Schindeler wouldn't comment on her recent firing, but rumors are that she grew exasperated making up for an understaffed section and her bosses grew exasperated with her exasperation.
And so, for the fourth time in four years, the Chron begins a search for a food editor. Whoever they pick probably shouldn't make long-term plans.
Gary Taylor, a reporter for the industry publication Oilgram News, finds himself in just that position. Shot 24 years ago by attorney Catherine Mehaffey Shelton (a.k.a. the Black Widow -- some ex-lovers or former associates have been wounded or died violently; she says she's had nothing to do with that), Taylor is now sitting back and waiting for Heartless, a CBS movie starring Melanie Griffith.
The Hollywood Reporter says that Morales will play "an ambitious newspaper reporter who goes undercover to get the story" on a woman based on Shelton, a plot that comports with reality about as well as a Bush administration WMD estimate.
Taylor doesn't mind, though. He got paid by the producers for his "life rights," or the chance to tell his story. "My case is the only one where there's a conviction, so I guess they thought they needed it," he says.
It's not the first time he's made money off the incident. "In 1990 I got $5,000 for a movie that was never made," he says. "The money gets a lot bigger" when a movie "actually goes into production."
How much? He won't say. "It's not enough to retire on, but it's enough to buy some furniture and take a trip," he says.
"I figure, hey, I ought to get something out of it," he says.
Picking a new superintendent for the Houston school district is an important job -- too important for mere mortals like district parents or residents.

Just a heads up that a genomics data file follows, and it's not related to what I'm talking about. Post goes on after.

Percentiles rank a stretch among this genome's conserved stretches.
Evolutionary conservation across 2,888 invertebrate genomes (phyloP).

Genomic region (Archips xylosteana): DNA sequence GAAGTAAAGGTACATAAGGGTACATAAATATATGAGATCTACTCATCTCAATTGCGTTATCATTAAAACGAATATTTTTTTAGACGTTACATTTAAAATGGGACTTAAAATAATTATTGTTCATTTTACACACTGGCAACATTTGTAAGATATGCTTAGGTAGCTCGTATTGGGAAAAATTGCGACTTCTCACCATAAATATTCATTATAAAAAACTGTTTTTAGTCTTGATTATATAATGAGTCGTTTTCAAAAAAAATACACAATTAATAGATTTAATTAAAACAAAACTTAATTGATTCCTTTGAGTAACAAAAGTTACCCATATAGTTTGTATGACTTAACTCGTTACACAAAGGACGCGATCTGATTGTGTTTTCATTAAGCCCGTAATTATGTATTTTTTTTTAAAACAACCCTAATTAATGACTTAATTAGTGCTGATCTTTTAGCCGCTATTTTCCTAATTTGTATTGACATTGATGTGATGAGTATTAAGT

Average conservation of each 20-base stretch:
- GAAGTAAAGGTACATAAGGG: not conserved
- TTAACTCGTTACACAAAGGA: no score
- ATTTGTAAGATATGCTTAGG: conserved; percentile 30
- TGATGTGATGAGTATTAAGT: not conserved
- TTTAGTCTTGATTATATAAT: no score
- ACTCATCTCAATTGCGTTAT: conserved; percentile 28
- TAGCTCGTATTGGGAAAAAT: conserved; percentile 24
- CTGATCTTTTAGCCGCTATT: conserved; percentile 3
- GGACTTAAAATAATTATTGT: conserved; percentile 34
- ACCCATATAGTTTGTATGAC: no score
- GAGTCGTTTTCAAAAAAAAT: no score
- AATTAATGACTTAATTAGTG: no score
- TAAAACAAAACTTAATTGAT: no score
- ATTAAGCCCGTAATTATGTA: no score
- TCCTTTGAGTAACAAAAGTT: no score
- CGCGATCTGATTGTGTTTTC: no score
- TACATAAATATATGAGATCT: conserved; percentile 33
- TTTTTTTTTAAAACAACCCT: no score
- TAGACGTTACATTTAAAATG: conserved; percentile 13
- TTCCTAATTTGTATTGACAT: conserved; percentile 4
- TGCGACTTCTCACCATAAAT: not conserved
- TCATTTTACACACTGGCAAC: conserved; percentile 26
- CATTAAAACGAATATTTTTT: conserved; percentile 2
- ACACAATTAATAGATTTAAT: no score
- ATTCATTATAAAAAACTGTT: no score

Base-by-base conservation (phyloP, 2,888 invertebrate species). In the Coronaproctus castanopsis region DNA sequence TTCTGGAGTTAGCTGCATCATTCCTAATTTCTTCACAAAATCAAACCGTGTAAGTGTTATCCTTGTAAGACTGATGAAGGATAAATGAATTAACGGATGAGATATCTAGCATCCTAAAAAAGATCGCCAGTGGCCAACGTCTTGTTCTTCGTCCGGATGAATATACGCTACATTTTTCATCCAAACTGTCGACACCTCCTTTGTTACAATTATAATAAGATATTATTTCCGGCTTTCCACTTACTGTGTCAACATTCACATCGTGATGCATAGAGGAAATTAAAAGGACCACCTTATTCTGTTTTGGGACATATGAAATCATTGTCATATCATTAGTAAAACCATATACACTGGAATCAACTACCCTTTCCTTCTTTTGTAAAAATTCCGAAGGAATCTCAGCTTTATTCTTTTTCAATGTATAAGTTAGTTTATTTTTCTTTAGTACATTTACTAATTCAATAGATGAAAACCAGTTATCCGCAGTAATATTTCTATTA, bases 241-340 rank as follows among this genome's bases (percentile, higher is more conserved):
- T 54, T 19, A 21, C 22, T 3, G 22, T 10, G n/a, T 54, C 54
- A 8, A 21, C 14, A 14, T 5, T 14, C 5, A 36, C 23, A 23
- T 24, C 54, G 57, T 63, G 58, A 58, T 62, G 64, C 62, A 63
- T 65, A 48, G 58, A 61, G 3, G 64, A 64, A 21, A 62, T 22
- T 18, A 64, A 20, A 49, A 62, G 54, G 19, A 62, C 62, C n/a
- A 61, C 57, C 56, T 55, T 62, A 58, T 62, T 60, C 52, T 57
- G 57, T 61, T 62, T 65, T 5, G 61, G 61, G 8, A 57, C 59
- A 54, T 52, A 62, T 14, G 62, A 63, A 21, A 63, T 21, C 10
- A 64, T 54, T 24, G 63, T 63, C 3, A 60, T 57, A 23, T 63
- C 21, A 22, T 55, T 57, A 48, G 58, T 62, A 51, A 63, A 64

Citing new rules, HISD is abandoning its own past practices -- and the usual methods used elsewhere in the nation -- and will not disclose the finalists to replace recently retired superintendent Kaye Stripling.
Announcing the finalists would only bring with it a lot of annoying public input, as reporters and citizens did their own background checks and then actually contacted school board members, who'd rather not be bothered, the officials leading the search didn't say.
Instead they said that "confidentiality enhances the applicant pool," which apparently is superintendent-search bureaucratese for "mind your own business."
Don Killough of the Texas Association of School Boards, which is running HISD's search, said a 1995 law allows the names of superintendent applicants to be exempt from Open Records Act requests.
The law indeed says that, but it also says the school board "must give public notice of the name or names of the finalists...at least 21 days before" a selection is made.
Even though Killough's group will be narrowing the field to five applicants in early November and further cutting it to three later that month, don't look for those names to become public.